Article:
Sam Wilkes, "Sivaya" (Leaving)
Los Angeles bassist Sam Wilkes is becoming one of the freshest musicians in this decade's jazz renaissance. His 2018 debut album, WILKES, revealed an artist able to tap into the highest reaches of spiritualized expression. Last year he performed many of that record's songs live at the Highland Park Ebell Club, which he filled with Astroturf to flatten the big room's acoustics. You can hear the results on Live on the Green (out November 8); its eight tracks are a balm for the soul, with Wilkes getting beneficent support from alto saxophonist Sam Gendel, drummer Tamir Barzilay, electric guitarists Adam Ratner and Brian Green, and Jacob Mann on Roland Juno 106 and Korg Kronos.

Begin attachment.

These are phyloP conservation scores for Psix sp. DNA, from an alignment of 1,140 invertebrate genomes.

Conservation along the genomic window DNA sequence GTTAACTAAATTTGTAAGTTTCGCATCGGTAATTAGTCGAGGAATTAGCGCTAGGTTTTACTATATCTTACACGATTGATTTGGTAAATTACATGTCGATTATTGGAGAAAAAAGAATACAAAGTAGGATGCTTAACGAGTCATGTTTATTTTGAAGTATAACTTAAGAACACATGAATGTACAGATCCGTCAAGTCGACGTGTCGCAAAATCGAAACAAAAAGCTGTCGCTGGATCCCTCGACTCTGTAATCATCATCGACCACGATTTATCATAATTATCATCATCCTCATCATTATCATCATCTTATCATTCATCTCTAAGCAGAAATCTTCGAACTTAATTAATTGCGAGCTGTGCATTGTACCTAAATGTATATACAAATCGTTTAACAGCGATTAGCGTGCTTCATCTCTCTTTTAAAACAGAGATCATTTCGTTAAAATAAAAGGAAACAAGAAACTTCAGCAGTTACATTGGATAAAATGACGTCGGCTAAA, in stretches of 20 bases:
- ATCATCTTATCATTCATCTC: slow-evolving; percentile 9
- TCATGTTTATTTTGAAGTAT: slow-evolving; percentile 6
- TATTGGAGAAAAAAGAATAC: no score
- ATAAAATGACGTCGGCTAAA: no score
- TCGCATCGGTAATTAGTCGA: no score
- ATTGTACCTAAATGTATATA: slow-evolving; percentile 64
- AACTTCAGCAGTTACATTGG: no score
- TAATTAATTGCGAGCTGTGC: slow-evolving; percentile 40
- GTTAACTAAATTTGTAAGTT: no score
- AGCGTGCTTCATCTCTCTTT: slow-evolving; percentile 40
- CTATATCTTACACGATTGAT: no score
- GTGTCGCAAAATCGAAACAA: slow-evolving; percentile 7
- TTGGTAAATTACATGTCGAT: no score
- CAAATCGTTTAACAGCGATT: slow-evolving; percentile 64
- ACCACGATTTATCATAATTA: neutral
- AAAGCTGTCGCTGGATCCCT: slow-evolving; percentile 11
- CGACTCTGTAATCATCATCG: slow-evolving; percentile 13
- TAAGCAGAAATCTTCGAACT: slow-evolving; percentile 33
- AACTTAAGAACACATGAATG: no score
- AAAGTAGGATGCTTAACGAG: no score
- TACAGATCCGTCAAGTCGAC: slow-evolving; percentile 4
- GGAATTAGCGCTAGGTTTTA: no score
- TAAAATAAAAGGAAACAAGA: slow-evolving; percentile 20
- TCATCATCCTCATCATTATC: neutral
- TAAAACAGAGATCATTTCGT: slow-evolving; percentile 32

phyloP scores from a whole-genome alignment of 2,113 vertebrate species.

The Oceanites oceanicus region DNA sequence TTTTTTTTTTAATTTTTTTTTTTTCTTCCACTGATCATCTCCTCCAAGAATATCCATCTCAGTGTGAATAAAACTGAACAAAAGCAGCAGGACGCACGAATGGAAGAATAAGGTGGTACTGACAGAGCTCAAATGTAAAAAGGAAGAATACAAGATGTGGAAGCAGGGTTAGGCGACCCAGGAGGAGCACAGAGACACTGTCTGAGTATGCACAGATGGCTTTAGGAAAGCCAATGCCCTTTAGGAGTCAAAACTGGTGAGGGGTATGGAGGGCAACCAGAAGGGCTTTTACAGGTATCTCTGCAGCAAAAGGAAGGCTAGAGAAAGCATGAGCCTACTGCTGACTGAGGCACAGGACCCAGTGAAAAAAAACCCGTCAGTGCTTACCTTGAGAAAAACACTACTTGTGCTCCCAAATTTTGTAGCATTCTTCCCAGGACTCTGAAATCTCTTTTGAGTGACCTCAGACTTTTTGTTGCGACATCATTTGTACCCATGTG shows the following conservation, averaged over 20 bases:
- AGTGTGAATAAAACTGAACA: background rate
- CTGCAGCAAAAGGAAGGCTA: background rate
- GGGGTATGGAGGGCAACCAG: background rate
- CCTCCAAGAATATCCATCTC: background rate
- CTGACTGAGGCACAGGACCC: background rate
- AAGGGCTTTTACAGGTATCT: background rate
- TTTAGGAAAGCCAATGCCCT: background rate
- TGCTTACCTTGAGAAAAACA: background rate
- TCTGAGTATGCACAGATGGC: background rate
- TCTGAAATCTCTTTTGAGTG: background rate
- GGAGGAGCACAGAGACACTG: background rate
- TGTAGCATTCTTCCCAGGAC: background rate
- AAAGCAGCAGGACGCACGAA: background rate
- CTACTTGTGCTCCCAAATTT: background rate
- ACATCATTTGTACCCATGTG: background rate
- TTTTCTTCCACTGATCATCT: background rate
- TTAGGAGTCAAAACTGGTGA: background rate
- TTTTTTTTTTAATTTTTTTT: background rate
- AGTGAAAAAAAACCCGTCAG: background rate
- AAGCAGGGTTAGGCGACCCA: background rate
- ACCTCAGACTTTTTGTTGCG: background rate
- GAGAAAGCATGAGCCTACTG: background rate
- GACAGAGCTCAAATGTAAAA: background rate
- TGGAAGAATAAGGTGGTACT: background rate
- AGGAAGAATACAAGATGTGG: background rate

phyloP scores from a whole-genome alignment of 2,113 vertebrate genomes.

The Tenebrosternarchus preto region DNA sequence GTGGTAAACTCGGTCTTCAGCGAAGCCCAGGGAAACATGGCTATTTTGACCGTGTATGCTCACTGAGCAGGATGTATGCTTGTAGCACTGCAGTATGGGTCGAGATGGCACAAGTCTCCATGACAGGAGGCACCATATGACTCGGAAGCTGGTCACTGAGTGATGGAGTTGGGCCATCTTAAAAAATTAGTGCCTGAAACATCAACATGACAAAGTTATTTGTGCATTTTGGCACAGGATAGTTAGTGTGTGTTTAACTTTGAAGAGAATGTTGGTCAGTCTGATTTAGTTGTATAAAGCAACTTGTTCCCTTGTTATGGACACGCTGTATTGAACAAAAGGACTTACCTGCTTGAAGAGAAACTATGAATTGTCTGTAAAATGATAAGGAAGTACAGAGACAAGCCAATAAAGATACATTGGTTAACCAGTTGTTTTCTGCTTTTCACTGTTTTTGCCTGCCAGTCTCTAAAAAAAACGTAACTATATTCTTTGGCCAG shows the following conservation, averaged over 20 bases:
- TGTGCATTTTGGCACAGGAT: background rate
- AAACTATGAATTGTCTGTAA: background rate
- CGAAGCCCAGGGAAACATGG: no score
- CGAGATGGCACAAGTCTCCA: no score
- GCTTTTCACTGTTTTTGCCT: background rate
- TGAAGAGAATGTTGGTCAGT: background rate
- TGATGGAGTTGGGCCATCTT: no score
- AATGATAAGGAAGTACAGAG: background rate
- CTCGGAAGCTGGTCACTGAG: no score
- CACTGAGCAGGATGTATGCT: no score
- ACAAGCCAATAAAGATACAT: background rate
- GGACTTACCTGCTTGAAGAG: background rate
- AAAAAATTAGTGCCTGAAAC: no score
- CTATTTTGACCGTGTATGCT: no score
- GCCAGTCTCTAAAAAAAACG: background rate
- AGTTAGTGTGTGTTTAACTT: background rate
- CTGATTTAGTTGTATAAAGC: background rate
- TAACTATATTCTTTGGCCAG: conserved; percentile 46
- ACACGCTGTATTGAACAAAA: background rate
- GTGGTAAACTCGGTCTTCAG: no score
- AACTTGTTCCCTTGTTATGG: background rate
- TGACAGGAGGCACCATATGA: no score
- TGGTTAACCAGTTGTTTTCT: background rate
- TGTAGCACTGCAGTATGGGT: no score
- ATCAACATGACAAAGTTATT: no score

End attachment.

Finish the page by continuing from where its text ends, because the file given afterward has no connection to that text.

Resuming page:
Live on the Green includes a cover of "Sivaya" by the illustrious Alice Coltrane, so of course I have to spotlight it. (Earlier this year on Slog I wrote about Sunwatchers covering Coltrane's "Ptah the El Daoud." I will never pass up a chance to celebrate Ms. Coltrane's essential music.) Released on 1977's Transcendence, "Sivaya" represents an early example of Alice's embracing of Vedic, chant-heavy composition. Wilkes dispenses with the original's handclaps and vocals and emphasizes its serenely beautiful melody and breezy tempo. This version efficiently sweeps away the world's chaos, for at least the five minutes of its run time. That it brings more attention to Alice Coltrane is a rich bonus to this blissful blessing of a performance.